Update your resume. The editor you’re pitching your idea to will likely ask to see your resume. Therefore, make sure yours is updated. Include any writing experience and editing experience you have, whether as an editor on law review, a writer for the school newspaper or a contributor to a firm newsletter.

Start small. If you want to see your article in a national magazine or trade journal, start out small and work your way up. Generally, the bigger the publication, the more likely that it does not work with novice writers. Those big publications are looking for authors who have written articles elsewhere and have a proven track record. Generally, the smaller publications are open to working with new writers. Start small, get some experience and climb the ladder to the bigger magazines and trade journals.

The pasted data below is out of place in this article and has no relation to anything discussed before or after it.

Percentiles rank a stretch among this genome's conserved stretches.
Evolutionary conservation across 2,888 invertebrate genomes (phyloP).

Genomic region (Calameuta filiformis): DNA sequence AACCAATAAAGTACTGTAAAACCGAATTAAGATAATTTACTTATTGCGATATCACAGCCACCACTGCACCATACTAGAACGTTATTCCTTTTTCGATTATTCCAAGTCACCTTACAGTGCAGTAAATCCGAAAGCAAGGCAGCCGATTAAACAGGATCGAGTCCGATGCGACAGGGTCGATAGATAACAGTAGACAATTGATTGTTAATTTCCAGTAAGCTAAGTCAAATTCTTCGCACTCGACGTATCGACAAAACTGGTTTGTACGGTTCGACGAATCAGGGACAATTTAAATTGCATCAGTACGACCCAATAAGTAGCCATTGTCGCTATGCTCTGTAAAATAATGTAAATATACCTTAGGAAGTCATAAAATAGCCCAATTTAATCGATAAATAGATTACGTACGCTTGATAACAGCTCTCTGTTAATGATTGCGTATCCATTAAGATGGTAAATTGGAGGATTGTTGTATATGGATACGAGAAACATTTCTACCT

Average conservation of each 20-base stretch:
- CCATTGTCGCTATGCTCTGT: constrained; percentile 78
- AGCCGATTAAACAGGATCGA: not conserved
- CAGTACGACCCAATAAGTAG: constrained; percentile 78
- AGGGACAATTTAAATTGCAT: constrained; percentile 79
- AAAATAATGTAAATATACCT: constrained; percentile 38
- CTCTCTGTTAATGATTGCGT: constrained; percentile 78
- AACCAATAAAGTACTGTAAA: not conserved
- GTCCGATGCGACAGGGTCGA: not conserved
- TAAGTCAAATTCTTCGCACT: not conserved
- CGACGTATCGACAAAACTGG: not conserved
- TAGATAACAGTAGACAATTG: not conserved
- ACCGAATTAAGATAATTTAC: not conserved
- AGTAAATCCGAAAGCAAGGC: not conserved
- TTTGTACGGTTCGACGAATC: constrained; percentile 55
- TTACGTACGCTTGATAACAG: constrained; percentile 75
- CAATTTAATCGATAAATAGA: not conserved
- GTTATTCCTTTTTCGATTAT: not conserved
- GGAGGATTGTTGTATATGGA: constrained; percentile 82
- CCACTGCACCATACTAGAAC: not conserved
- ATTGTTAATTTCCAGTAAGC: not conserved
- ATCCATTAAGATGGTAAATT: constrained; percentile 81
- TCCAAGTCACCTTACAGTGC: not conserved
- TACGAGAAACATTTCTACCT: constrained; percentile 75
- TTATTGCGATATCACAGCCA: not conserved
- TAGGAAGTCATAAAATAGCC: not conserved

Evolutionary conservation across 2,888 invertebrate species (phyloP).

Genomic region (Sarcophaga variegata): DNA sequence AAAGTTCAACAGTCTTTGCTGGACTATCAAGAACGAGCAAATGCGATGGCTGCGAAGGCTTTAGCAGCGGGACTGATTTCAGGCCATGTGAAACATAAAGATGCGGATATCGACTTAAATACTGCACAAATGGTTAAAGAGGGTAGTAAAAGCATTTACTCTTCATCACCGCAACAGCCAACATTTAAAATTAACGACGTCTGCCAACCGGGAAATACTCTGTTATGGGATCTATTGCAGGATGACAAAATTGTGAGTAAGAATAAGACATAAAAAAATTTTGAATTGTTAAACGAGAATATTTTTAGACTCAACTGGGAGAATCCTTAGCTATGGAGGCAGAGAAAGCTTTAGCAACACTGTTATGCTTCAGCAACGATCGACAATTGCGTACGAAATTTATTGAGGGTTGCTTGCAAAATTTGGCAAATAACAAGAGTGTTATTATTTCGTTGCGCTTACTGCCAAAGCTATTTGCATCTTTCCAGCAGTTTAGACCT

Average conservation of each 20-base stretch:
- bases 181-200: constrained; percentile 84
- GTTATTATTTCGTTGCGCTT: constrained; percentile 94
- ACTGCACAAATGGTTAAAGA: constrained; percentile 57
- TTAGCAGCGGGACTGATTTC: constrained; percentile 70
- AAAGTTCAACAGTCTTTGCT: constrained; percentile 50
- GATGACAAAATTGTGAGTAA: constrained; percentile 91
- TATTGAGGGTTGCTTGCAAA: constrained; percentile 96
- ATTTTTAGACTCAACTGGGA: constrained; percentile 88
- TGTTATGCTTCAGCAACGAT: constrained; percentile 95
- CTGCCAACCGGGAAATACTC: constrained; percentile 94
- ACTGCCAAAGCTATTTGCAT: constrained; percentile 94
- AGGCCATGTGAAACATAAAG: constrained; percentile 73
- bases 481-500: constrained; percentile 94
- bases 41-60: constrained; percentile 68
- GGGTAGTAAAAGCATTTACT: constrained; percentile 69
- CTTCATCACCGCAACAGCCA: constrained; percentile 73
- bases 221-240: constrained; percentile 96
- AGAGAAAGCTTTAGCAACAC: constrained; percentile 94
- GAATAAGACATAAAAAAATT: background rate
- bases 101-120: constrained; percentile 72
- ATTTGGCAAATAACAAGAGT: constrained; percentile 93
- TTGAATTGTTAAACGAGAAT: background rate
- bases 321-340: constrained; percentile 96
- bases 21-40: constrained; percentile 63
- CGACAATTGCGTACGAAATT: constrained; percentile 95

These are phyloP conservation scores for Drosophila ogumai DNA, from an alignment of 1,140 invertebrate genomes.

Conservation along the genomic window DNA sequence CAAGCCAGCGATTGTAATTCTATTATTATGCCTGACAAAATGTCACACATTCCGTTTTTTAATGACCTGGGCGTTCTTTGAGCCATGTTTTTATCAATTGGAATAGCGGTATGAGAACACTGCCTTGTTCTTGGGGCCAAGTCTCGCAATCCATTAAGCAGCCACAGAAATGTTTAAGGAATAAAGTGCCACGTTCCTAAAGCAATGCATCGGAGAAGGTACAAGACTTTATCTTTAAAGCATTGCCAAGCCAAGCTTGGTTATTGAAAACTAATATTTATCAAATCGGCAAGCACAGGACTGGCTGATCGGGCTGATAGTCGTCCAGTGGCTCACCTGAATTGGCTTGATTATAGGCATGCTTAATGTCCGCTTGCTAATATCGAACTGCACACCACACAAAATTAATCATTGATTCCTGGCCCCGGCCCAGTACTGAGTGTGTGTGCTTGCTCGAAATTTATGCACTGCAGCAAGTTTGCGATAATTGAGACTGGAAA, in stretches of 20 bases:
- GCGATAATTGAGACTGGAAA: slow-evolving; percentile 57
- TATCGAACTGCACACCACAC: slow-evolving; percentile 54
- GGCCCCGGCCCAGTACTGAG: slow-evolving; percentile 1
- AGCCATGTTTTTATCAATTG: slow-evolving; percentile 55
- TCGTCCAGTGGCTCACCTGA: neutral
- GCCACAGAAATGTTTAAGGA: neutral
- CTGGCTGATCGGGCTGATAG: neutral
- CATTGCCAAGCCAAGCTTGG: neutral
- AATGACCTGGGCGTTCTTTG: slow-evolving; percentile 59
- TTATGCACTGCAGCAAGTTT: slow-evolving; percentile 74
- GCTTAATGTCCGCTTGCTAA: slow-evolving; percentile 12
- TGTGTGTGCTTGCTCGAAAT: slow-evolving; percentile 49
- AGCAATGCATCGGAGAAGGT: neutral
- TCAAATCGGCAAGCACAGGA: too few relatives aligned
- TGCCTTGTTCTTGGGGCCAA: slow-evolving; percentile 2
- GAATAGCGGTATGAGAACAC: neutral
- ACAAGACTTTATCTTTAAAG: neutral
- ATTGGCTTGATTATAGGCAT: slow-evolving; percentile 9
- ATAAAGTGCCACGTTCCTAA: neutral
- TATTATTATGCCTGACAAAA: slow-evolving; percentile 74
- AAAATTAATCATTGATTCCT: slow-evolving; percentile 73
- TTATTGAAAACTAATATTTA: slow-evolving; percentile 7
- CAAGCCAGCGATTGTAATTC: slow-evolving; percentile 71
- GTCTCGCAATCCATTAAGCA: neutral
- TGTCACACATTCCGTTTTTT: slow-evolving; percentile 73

Gather clips. Make sure to save any articles, or clips, you publish. Editors will want to see them to get a flavor of your talent and style.

Avoid editors’ pet peeves. If you want to increase the odds that your article will be accepted for publication, avoid the pet peeves of the decision makers. Make sure your query is flawless, with no typos or grammatical errors. If an editor doesn’t want you calling to pitch an idea, don’t. If you’re given a deadline, meet it. If you’re asked to make revisions, make them. Trust that the editor knows best about what the final piece should look like.

Writing an article is only half the work. The other half is getting it published. To get your article published, look for publications which would be interested in your idea, and when you find them, pitch your idea in a persuasive, convincing way. Start out with the smaller publications, and soon you’ll have enough clips to see your name bylined in a piece which is read nationally.